Definition of good-time in English:

good-time

adjective

  • 1attributive (of a person) having the pursuit of pleasure as one's chief aim.

    ‘a good-time girl’
    ‘a good-time party guy’
    • ‘In a trippy opening sequence we learn that Atkins is a good-time girl, all mascara and champagne and arguing violently with her squiffy actor boyfriend.’
    • ‘Another trip to a trendy London club found me in the company of two leggy good-time girls.’
    • ‘Then there was Elsie Tanner, the Street's good-time girl.’
    • ‘The good-time guys play a stomping blend of Mexican music and country-blues from south-western America.’
    • ‘With spiky hair and a wild dress sense, Sam is an outrageous good-time girl and is always out with her mates.’
    • ‘There was an instant bond as one good-time girl met another.’
    • ‘This week's show streaks into the cheekier end of the information TV spectrum by staging a contest between a gaggle of good-time girls getting ready for a night on the town and Ford's rally team.’
    • ‘Nikki (Miller, Law's real-life steady) is a gorgeous but unhinged good-time girl who never quite knows when the party's over.’
    • ‘In an age of automatons, he is a throwback to an era of good-time boys and daredevil racers.’
    • ‘If you're here for a good time, then go out with the good-time girls.’
    • ‘The boy's life changes forever when this tarty good-time girl replaces his mother in the family home and he decides to take matters into his own hands.’
    • ‘Her mother was a woman of ill-repute: an ex-playmate, Ford model and all round good-time girl with a string of groupie relationships to her name.’
    • ‘However, there are certain ‘rules’ that exist for associations with the local good-time girls.’
    • ‘Singer/dancer Olga San Juan shows up as sort of a good-time girl that, this being the forties, no one actually has a good time with.’
    • ‘Dunst finds the hidden depths in her character and reasons to be sympathetic towards a woman who might initially seem little more than an empty-headed good-time girl.’
    • ‘She's a good-time girl who enjoys her life and her man.’
    • ‘Cumbrian to the bone, they're good-time lads with a selfless ambition: to spread the fun.’
    • ‘They sound as if they've turned out to be fine people despite all the press stereotypes of them as good-time party girls.’
    • ‘I honestly feel bad for writing this, because maybe, just maybe, Walker and his band of happy-go-lucky good-time pals are actually the nicest people in the world and I'm being a jerk.’
    • ‘Toronto's garage-rock good-time boys have already wrapped up their third album, Ode to Joy, which will hit stores in February.’
    1. 1.1 (of popular music) intended purely to entertain.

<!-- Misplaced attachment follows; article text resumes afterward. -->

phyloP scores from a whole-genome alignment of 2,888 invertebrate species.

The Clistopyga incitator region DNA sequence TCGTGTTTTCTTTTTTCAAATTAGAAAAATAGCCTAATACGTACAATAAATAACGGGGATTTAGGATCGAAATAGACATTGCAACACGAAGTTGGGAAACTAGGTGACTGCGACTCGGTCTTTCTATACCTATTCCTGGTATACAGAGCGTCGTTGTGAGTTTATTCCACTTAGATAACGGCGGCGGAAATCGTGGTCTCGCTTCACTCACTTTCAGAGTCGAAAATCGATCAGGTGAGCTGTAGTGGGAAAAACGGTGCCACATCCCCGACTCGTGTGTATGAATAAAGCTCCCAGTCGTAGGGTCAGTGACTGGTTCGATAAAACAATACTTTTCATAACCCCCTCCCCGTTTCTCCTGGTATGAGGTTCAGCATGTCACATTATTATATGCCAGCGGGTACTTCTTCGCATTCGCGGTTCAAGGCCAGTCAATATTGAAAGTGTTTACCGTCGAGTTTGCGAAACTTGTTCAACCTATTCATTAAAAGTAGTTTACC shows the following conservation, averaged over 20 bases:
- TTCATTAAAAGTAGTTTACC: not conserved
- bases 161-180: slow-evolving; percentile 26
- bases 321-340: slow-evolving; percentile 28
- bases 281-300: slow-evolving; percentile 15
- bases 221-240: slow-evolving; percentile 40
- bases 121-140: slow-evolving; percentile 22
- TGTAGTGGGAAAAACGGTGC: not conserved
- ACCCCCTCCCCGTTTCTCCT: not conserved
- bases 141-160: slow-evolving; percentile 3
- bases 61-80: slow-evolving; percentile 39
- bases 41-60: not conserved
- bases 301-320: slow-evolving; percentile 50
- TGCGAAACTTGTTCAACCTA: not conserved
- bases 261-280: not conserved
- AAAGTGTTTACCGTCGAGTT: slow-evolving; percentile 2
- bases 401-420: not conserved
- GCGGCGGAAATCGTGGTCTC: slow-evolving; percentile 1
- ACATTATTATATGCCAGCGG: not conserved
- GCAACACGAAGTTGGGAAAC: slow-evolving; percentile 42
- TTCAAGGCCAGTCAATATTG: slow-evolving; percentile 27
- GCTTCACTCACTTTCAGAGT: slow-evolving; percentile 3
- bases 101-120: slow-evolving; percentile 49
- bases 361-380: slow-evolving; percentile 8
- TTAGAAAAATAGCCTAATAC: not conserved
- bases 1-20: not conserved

‘good-time rock 'n' roll’
      • ‘The musical menu features French-born free jazz performer La Baronne, local singer-songwriters Katie Sevigny and Nicka and Toronto's Lily Frost, as well as Mabro's cabaret pop sextet and Snipper's good-time bluegrass act.’
      • ‘There were concessions to the modern age - though sampling The Who is hardly cutting-edge - but this was mainly good-time rock ‘n’ roll played by men who clearly enjoyed every minute, and who have earned the right to be up on stage.’
      • ‘Still, the band has battled with rock critics who won't take them seriously and with scenester city-dwellers who think a good-time, country-rock theme band is a little hokey.’
      • ‘There's nothing complex or sarcastic about American Hi-fi, from their utterly straightforward band name to the good-time rock sound of their Bob-Rock-produced, eponymous debut.’
      • ‘This estrogenic NYC quartet (apologies to male drummer) takes good-time, punk-pop pep to hyper speed on album two.’
      • ‘The songs on The Best of The Dubliners are mostly good-time songs about drinking and bawdy sex.’
      • ‘How often do Phil Spector's epic grandeur, the Velvet Underground's jangly drive and the good-time groove of Northern Soul engage in a convincing ménage à trois on one record?’
      • ‘Kazzer was a big deal before anybody even knew who he was - in the months preceding the release of his first CD, Pedal to the Metal, he was already on a Canada-wide tour to promote his brand of good-time rock & hip-hop.’
      • ‘This Tremolo offshoot's good-time electronica sounds like a Nintendo system haunted by fairies and satyrs.’
      • ‘Call it ‘Frisco Jazz,’ call it ‘Dixieland’ or ‘Traditional Jazz,’ it matters not - it's simply good-time music!’
      • ‘This is unapologetic good-time rock 'n' roll done with tongue planted firmly in cheek (as well as some other areas).’
      • ‘All share the same sense of quirky musical programming and good-time vibe, bringing together disparate styles of music.’
      • ‘There may less growling this time round, but Old Souls & Wolf Tickets still retains the previous record's good-time stew of jazz, blues and rock and roll.’
      • ‘And future single ‘Leaving Home’ is a more uptempo version of the same good-time electronic music with soul.’
      • ‘Used extensively as the wonky good-time background music to a thousand TV clips this summer it's undoubtedly effective and known to millions, but adds absolutely nothing to the sacrosanct original.’
      • ‘I saw them open for Sonic Youth in 1988 at San Francisco's Fillmore, and was so eager for a good-time first-LP-style thrashing that I tried painfully hard to overlook the big hair, the power ballads and the exceptionally mediocre songs.’
      • ‘Solid Comfort's music ranges from 1940's blues, to down-home country, to ‘non-electric, good-time music.’’
      • ‘Psychobilly is just good-time music that uses traditional rockabilly and can get really crazy.’

Pronunciation

good-time

/ˈɡʊdtʌɪm/